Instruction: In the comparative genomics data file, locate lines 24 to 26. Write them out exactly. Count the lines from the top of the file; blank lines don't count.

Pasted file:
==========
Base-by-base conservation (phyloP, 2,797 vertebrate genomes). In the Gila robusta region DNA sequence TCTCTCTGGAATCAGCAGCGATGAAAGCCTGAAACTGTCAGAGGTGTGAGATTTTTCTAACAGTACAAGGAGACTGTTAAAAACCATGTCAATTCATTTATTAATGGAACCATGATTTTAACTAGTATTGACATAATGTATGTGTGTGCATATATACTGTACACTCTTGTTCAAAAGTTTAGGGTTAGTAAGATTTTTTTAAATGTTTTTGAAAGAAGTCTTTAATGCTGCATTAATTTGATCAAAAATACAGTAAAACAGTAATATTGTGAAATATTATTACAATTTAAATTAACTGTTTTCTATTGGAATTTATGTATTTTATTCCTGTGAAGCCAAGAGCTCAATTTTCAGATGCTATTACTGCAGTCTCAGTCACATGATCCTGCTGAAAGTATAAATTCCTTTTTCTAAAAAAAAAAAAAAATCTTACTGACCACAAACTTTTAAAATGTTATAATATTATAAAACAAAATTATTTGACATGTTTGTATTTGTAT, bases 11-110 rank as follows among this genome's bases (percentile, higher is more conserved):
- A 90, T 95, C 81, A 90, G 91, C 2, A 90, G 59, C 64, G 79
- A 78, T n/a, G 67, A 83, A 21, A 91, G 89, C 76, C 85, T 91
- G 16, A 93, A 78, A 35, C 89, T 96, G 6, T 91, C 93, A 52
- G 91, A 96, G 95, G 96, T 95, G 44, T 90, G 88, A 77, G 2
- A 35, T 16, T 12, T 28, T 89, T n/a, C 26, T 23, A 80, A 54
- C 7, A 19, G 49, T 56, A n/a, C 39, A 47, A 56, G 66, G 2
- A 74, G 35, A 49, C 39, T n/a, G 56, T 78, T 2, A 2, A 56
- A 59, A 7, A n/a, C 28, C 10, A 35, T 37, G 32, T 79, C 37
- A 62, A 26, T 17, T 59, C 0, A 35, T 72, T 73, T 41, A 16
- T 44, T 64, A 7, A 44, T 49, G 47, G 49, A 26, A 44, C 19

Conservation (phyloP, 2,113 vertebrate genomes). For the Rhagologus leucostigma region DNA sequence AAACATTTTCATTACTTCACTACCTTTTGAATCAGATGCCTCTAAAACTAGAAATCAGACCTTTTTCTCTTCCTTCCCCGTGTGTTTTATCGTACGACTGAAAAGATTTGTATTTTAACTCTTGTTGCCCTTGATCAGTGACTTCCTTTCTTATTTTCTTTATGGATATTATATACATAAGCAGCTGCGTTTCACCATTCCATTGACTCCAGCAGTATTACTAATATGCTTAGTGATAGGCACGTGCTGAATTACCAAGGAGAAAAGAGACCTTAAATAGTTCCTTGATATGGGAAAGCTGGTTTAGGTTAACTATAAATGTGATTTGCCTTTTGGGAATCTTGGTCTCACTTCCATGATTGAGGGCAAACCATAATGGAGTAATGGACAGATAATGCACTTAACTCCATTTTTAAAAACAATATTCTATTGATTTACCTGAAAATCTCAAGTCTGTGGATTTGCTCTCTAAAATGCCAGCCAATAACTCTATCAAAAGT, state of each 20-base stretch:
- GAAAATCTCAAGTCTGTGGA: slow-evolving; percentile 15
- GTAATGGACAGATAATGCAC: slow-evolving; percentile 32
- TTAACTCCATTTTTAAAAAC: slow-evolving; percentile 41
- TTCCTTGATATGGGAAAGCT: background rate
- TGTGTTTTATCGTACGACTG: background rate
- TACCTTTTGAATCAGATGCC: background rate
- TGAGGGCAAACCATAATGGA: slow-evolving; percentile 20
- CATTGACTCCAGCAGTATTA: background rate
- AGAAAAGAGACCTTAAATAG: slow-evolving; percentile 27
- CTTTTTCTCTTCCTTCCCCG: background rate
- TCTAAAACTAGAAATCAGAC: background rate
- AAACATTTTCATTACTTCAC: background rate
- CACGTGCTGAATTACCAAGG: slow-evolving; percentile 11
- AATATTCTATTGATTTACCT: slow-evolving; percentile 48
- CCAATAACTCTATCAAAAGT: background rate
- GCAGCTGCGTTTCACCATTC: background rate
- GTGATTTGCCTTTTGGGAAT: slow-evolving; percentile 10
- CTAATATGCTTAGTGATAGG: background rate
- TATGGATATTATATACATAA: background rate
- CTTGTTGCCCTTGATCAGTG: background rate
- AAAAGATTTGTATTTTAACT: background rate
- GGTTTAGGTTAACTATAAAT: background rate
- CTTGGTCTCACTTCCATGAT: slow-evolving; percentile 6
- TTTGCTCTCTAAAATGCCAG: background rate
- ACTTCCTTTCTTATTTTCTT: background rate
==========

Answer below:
- AAACATTTTCATTACTTCAC: background rate
- CACGTGCTGAATTACCAAGG: slow-evolving; percentile 11
- AATATTCTATTGATTTACCT: slow-evolving; percentile 48